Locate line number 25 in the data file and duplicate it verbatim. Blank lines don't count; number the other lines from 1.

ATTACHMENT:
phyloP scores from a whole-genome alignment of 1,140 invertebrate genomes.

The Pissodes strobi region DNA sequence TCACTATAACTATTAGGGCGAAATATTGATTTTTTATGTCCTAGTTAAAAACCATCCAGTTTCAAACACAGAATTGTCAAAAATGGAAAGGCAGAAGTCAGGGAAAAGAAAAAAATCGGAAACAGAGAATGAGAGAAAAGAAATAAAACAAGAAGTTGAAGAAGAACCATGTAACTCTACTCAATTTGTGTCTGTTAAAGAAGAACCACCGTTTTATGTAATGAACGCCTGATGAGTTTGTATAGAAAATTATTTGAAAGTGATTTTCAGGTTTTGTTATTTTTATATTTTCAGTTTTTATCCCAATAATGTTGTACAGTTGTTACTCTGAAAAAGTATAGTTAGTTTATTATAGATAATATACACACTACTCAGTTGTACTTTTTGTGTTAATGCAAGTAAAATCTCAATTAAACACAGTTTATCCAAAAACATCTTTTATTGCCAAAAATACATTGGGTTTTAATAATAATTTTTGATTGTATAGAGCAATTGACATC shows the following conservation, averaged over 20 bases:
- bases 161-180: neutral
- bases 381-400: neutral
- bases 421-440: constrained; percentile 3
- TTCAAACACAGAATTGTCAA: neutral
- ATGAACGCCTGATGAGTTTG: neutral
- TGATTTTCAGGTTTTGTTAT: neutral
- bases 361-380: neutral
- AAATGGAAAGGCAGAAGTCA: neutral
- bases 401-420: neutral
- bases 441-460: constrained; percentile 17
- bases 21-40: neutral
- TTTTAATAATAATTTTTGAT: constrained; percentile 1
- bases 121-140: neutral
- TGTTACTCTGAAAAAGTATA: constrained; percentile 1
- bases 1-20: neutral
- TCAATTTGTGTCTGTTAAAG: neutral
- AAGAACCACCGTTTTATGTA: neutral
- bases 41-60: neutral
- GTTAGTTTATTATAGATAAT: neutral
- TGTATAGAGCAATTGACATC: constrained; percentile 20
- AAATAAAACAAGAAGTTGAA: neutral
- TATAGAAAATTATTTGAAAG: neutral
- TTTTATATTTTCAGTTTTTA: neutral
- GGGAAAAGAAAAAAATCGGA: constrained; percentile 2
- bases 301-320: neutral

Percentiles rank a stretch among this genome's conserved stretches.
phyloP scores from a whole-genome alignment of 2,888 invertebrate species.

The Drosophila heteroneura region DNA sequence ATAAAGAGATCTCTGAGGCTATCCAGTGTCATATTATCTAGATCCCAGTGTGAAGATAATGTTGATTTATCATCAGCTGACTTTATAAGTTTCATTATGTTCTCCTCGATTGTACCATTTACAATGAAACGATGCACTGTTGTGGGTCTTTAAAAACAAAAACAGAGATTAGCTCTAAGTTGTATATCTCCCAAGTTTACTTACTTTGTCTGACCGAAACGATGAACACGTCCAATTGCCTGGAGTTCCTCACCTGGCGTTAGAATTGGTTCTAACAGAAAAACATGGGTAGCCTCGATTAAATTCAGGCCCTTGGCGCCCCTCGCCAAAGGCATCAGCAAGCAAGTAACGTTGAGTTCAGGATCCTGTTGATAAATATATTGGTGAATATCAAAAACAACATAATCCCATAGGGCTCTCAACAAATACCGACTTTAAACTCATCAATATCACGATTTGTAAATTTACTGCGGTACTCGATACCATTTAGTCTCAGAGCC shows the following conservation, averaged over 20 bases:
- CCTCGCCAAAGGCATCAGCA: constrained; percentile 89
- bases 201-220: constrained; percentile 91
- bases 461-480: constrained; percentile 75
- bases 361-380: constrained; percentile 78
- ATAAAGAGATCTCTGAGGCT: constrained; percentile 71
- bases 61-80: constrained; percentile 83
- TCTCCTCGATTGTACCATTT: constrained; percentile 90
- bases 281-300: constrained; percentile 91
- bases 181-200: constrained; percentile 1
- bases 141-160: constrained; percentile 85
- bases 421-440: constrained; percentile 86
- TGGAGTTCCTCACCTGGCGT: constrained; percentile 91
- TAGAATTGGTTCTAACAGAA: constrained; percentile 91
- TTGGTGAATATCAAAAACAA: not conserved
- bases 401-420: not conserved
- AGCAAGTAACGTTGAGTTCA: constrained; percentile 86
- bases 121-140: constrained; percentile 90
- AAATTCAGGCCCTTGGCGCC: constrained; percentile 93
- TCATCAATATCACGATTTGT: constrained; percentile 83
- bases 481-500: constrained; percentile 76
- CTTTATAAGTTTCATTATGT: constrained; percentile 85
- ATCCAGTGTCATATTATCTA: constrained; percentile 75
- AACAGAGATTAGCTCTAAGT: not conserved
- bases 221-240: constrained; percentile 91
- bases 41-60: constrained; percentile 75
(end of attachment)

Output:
- TTTTATATTTTCAGTTTTTA: neutral